I'd flown in from New York, leaving the apartment early this morning. Coming from a small island, it's easy to underestimate the size of the US. It's very, very big. Today I crossed 3 time zones, in around 5 hours. On the Atlantic, I crossed 4 time zones, in around 3½ months. At human-powered speed, it would have taken me months rather than hours to get here.

And the distance is not purely geographical. New York reminds me of a city in the developing world - it's all a higgledy-piggledy and grotty and gritty and, well, REAL. I love it. It seems exciting and edgy and full of possibility.

By contrast Las Vegas, the little I've seen of it so far, seems manufactured and unreal, a plastic cut-out of a place. From my hotel window I can see distant dusty mountains, nearby palm trees and enormous parking lots. In the air-conditioned comfort of my room, the scorched landscape out there seems like stage scenery, almost as if it's painted onto my window. And looking through Las Vegas Life, the magazine on my coffee table, all the people seem unreal too - airbrushed and immaculate and glossy.

I'm staying at the Green Valley Ranch, a 'small' hotel, according to the shuttle bus driver - a mere 500 rooms. I'd got talking with the woman next to me on the flight, during the game of guess-the-weight-of-the-plane, first prize being VIP tickets to see Blue Man Group at the Venetian (I didn't win - I never win anything, so best I don't gamble while I'm here). She'd told me she was 'envious' of me for staying at the Green Valley Ranch, and it is rather gorgeous. My room here is larger than the entire SoHo apartment I was staying in last night.

I'm here courtesy of The Network - the amazing and kind assortment of people whose lives have somehow touched on mine at some stage, and who do what they can to help me in my mission to do daft things to make everybody else happy to Not Be Me. Without The Network the Green Valley Ranch would be way out of my price range.

I arrived here feeling like something of a Cinderella, but without the fairy godmother to conjure up the appropriate outfit for the occasion. In this glamorous, manicured city, I felt like an interloper. I skulked self-consciously up to the reception desk in my scruffy jeans (decent label, but now rather old) and vest (bought for about $3 in Peru), and shyly suggested that I might have a reservation. The impeccably polite staff refrained from sneering, and issued me with my room key.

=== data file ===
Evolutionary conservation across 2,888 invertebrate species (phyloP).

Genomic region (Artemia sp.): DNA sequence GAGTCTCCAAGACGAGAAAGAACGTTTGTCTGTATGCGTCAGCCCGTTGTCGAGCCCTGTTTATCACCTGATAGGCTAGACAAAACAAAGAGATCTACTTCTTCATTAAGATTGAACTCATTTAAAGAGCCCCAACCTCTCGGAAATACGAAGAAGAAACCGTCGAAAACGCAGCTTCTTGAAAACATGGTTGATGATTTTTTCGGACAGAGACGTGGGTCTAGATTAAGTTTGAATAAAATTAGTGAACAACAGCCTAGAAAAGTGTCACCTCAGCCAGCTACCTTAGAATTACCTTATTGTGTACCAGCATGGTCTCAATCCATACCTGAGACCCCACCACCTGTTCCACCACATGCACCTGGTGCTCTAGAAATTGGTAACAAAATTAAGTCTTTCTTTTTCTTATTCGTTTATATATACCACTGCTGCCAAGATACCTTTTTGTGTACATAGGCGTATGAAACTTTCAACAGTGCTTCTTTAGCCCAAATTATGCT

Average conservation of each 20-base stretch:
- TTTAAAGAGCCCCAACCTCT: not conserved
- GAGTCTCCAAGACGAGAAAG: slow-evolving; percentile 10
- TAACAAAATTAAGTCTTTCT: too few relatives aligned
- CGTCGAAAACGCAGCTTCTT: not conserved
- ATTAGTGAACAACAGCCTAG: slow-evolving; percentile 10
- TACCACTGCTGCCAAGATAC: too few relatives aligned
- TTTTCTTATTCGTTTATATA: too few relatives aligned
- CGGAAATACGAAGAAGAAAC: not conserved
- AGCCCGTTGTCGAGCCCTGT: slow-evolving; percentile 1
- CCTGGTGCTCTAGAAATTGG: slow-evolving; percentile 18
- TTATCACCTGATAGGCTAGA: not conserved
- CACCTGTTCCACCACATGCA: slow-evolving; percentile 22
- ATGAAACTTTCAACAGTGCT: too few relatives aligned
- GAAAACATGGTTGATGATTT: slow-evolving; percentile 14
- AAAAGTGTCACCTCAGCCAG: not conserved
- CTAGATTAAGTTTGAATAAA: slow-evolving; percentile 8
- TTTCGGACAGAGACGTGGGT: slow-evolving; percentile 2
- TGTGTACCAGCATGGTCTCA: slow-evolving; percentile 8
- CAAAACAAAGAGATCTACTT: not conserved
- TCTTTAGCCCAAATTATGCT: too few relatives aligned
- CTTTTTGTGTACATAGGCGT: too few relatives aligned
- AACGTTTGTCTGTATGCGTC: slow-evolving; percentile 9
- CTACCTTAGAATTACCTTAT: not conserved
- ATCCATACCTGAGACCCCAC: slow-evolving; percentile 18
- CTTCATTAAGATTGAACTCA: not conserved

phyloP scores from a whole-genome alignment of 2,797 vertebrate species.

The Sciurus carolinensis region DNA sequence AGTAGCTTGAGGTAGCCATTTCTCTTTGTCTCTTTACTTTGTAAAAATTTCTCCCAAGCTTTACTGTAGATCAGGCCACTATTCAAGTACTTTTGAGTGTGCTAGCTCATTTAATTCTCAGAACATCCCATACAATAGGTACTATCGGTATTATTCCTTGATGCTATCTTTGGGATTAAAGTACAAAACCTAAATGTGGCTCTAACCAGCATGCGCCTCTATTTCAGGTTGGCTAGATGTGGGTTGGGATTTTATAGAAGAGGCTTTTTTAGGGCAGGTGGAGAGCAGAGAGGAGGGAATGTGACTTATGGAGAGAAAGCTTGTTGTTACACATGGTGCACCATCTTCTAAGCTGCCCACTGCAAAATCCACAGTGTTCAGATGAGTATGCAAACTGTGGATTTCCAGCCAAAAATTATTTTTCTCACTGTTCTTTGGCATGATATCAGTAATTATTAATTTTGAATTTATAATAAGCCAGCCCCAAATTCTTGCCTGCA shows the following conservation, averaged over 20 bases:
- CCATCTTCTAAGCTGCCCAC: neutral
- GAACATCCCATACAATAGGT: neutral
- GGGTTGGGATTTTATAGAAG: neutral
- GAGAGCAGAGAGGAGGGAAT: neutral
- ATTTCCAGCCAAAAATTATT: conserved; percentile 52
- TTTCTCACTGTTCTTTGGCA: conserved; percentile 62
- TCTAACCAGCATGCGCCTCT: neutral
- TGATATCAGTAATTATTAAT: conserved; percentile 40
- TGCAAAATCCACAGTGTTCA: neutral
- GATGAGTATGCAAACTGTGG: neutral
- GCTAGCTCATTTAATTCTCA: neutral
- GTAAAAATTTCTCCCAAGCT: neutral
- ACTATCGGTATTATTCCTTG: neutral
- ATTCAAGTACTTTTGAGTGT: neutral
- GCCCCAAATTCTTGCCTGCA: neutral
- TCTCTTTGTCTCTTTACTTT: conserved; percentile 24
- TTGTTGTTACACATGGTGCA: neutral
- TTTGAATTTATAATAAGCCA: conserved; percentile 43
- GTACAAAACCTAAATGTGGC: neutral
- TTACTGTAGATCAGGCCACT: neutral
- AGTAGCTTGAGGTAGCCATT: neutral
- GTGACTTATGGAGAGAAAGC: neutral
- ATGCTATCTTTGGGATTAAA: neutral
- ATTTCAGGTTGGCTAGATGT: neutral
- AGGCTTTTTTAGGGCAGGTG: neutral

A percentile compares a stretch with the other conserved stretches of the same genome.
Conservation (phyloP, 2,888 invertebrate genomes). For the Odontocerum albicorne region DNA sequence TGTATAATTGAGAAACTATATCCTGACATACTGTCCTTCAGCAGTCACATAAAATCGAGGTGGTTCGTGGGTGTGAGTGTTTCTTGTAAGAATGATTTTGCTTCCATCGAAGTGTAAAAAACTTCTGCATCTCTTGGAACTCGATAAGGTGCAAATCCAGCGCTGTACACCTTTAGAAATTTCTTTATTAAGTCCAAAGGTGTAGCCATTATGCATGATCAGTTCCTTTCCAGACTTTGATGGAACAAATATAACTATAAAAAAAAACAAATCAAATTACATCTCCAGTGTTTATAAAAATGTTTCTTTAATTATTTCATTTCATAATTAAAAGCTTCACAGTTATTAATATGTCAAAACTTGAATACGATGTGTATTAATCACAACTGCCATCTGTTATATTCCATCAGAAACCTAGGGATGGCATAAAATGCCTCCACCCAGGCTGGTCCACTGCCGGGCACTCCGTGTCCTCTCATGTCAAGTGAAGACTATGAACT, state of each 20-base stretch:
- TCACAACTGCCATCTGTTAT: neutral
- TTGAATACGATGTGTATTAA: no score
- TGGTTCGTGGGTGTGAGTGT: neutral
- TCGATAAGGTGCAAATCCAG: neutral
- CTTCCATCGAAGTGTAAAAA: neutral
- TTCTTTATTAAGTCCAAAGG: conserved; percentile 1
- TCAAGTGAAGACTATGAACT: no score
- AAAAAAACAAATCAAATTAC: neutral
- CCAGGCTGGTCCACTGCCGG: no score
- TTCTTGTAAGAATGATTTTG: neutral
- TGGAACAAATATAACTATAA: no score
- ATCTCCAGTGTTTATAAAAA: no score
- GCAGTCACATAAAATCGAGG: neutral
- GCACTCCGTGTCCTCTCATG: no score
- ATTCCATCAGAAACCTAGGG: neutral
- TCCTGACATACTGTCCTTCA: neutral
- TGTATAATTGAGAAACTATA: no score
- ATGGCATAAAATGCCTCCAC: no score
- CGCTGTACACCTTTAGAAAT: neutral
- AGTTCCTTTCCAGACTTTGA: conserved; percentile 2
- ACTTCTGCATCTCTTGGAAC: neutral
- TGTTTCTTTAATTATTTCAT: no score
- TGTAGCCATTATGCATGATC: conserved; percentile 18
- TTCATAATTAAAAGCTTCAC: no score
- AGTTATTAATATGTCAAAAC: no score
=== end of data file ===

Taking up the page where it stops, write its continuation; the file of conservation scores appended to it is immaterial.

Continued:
It was only when I got to my room and was checking out the fragrant goodies in the enormous bathroom, that I looked in the mirror and realised to my horror that not only was I scruffy, but in my haste to get dressed, get ready and get packed this morning... I'd put my $3 vest on inside out.

view from my window

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Warning: Blog Deluge Alert
23 Jul 2006, Las Vegas

Just thought it fair to warn you - I am going to start blogging more often. I am trying to find an easy and user-friendly way for you to filter the updates, e.g. so if I categorise them into travel, technology, exercise and nutrition, etc, you can choose which category or categories you would like to receive alerts for.

But I haven't yet found a solution that a) works and b) is easy for you to implement. I am on the case, and will get back to you as soon as I can.

In the meantime, if there is a technical guru out there who knows all about RSS, BlogSearch, or suchlike, please get in touch and enlighten me.

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Vid Blog Dog
23 Jul 2006, New York City

I've been researching video blogs to find out what it's all about. Trouble is, they're too entertaining and I find hours passing while I meander enjoyably but not very purposefully around cyberspace.

My favourite so far is a very talented doggie dancing to a 'You're the One That I Want' from Grease. It's priceless!